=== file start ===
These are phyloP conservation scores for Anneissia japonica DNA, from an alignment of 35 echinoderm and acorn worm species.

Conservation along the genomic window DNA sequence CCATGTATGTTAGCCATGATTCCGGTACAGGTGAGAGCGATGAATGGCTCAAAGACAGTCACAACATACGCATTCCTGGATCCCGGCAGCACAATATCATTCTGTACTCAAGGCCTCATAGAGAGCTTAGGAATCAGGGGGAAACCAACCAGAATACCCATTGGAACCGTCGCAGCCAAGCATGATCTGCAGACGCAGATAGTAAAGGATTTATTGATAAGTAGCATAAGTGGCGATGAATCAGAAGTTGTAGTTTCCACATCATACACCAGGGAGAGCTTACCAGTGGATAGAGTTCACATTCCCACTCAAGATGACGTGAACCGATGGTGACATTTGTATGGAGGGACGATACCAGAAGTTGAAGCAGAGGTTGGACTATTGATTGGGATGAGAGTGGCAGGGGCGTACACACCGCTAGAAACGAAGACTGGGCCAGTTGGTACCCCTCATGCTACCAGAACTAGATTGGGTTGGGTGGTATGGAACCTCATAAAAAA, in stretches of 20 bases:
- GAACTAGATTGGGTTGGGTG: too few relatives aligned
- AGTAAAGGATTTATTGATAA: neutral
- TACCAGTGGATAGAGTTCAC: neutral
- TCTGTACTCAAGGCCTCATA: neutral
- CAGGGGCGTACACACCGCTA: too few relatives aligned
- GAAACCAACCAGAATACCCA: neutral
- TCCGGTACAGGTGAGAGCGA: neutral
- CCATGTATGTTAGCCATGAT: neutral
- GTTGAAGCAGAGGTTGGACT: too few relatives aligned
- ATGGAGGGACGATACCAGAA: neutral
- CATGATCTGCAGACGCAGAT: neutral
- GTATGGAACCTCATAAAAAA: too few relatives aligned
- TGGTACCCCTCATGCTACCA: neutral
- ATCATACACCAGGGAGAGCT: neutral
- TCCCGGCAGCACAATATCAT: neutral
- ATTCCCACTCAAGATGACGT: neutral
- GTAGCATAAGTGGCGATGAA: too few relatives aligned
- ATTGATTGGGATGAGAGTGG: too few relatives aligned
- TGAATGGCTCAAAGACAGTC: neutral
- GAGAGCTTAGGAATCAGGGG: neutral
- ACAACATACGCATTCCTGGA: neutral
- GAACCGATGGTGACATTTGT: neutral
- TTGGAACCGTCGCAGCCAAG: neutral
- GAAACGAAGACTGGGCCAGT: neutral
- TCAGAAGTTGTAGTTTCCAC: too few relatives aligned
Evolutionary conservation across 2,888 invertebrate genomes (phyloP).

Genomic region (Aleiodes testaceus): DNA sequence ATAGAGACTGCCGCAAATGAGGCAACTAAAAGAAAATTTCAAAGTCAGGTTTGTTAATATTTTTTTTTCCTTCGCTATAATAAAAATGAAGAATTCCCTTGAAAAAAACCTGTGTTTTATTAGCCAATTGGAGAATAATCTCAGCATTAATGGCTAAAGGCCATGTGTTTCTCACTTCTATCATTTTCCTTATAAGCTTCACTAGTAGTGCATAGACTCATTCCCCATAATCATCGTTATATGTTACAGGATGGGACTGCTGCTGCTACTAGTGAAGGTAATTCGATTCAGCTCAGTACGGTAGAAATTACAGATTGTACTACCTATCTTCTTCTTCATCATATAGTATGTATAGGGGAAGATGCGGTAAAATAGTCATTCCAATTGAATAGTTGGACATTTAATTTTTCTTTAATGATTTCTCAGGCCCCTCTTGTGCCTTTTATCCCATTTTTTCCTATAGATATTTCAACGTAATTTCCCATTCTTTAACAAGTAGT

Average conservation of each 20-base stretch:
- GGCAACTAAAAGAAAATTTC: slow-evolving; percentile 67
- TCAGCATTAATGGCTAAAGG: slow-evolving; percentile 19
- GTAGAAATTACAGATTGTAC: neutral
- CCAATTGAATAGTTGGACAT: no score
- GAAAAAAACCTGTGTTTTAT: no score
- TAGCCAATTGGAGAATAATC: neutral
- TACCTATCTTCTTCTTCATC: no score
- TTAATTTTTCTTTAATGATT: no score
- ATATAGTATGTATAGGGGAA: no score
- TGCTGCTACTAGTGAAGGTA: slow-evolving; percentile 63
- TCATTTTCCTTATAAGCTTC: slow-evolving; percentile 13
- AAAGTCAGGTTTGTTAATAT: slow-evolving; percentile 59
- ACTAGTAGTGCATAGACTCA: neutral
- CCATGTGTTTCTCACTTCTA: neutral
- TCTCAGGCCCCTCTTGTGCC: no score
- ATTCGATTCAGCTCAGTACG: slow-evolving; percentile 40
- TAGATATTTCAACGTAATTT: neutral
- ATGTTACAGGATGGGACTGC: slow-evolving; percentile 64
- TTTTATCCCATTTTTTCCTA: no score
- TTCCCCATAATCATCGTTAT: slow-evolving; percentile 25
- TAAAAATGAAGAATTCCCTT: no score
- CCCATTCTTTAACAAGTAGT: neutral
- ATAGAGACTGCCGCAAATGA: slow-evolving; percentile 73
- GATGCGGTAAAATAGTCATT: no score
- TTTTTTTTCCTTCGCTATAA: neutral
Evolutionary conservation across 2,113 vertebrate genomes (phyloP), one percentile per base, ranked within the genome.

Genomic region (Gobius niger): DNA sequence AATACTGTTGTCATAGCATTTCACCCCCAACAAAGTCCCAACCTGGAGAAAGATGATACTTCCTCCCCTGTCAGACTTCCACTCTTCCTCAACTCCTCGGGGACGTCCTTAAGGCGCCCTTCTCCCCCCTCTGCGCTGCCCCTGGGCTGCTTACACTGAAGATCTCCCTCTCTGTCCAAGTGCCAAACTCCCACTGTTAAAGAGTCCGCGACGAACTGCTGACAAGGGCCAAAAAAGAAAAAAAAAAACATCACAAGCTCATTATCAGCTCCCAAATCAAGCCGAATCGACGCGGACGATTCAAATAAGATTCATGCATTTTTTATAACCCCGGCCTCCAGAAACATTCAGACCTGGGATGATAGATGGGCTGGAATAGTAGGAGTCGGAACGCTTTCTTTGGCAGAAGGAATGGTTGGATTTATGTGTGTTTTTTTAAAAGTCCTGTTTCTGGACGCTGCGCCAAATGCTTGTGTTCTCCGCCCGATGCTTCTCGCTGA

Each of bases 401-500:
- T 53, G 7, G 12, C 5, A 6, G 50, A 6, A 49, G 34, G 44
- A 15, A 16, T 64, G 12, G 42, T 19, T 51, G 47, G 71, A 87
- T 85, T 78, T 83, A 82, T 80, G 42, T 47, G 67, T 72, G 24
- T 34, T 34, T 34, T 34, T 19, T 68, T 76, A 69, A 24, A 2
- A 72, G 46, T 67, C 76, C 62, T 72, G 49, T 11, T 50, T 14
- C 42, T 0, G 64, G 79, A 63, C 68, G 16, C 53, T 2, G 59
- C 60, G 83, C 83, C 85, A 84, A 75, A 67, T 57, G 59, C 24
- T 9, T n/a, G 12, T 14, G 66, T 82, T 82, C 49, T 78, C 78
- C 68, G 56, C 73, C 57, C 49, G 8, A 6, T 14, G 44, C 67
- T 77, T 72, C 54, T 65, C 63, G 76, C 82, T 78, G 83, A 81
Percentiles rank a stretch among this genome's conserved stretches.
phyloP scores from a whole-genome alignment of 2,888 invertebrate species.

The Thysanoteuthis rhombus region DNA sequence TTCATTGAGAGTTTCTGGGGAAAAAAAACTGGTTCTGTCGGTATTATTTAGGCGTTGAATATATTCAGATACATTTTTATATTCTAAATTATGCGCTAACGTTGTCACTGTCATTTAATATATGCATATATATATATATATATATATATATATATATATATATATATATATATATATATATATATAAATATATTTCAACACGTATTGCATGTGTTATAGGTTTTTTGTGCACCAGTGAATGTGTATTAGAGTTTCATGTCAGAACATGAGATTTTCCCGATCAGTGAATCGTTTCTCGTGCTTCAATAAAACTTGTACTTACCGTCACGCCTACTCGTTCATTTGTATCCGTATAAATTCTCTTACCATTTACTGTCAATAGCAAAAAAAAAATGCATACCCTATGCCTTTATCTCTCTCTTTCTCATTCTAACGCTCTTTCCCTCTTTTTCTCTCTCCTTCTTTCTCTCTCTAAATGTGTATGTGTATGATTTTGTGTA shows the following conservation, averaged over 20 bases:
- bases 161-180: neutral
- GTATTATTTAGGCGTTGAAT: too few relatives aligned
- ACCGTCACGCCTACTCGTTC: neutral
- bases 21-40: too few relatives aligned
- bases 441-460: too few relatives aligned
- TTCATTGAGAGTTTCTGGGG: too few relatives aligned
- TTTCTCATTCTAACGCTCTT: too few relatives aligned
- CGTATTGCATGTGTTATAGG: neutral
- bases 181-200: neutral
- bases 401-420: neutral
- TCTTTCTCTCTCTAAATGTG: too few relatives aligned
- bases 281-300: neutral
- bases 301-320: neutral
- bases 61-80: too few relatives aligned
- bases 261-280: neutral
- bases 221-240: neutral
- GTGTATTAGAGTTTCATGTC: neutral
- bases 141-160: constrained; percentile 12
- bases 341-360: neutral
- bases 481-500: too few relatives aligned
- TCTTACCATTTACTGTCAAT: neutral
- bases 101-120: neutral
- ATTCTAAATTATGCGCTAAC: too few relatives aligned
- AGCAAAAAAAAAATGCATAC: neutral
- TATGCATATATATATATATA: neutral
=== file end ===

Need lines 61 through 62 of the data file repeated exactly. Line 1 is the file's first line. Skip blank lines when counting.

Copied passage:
- T 85, T 78, T 83, A 82, T 80, G 42, T 47, G 67, T 72, G 24
- T 34, T 34, T 34, T 34, T 19, T 68, T 76, A 69, A 24, A 2